Obviously a lot has changed in the last 100+ years, and as we are now doing planning that will shape our neighborhood for the next 100+ years, it is time to re-consider the location, design, and use of Smith Field.
A lot of land - Not a lot of use
Often, Smith Field is empty or close to it. 14 acres is a lot of space, but Smith doesn't offer much to attract many users, as shown in Boston's Park Used Most Often data. Only 8 people selected Smith as the park they use most often, while 20 chose Ringer Park (10 acres) and 14 chose Rogers Park (8 acres). This is a small number of respondents, but I think the percentages would be similar in a larger survey. So while park size is necessary for some uses, a bigger park is not necessarily a better or more popular park, and after all, the point of having parks is for them to be used and enjoyed.
How much do we use what Smith Field now has?
Today Smith has 3 softball fields, 2 little league fields, 2 basketball courts, a small playground, open areas used for soccer, and a street hockey rink. Dogs and an occasional golfer are also seen at Smith. Do we need so many softball & little league fields? Could we use 14 acres differently to provide more recreational options for people who aren't interested in playing ball?
Urban planner Steve Cecil commented on Tuesday that the position of Smith Field limits the possibilities for the future of Barry's Corner. He explained that a 60 foot gap in active uses along a street discourages pedestrians from walking further. Smith Field's 400 foot long stone wall and often silent contents clearly qualifies as such a break in the continuity of pedestrian experience.
One possibility would be to narrow Smith Field along Western Ave. The playground and basketball courts behind it could remain where they are. The little league field that is currently along Western Ave could move either onto the 9-acre WBZ property or the abutting property that is already owned by Harvard.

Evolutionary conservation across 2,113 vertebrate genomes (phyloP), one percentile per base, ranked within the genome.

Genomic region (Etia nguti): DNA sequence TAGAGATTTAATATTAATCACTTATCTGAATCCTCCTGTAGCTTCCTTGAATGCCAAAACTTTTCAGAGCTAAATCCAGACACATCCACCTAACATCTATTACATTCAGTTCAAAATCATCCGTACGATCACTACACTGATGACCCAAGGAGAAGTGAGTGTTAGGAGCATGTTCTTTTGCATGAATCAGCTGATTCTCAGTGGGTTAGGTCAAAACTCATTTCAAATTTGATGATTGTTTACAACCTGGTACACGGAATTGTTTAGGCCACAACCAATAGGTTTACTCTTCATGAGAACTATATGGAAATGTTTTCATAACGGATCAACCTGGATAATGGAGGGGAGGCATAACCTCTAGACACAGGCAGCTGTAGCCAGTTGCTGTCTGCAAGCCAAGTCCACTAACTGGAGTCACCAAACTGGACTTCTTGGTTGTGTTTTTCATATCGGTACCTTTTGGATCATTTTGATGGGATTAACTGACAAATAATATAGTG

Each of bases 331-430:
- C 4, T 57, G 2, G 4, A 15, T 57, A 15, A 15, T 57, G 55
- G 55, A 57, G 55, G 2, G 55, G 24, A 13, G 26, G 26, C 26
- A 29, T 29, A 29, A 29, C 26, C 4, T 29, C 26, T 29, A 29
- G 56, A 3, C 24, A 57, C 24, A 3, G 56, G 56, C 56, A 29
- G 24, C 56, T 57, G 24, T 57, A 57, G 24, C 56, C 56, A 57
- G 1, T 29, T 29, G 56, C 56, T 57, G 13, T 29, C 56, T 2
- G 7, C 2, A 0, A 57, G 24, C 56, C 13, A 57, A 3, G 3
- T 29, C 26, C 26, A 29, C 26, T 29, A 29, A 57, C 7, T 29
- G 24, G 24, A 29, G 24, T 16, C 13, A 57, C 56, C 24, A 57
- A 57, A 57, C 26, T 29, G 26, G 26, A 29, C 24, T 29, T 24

This move would allow Barry's Corner to expand to the west and join with the existing (but empty) retail stores (former home of Charlesbank Cleaners) and down towards the new and much-improved Holton Street Corridor that was also discussed at Tuesday's meeting.
Should Smith Field be divided into multiple, smaller parks?
There are other locations in the neighborhood where decent sized parks could be created that would be more accessible to more people.
At Tuesday's meeting we saw three designs that would create a lot of new parkland in the Holton Street Corridor and other parcels such as the old Verizon building at 224 Western Ave (next to the Dunkin Donuts) have been mentioned as possible park locations. There are also some small commercial/industrial buildings along Franklin St and elsewhere that could conceivably relocate to make room for small parks in the neighborhood.
A balance of large and small parks is crucial. Tiny Winthrop Square in Cambridge (corner of JFK & Mt Auburn) was mentioned several times at Tuesday's meeting. It is a nice little park, but it is a very little park and it is not the only park in the area. The much larger Cambridge Common and JFK park are a short walk away and provide places for playing ball, running dogs, and other things you can't do in a 1/16th of an acre.
Shattering Smith Field into a dozen tiny parks is not the right answer. But being bound by inertia and 110 year old land-use decisions is also not the way to make a great 21st century community.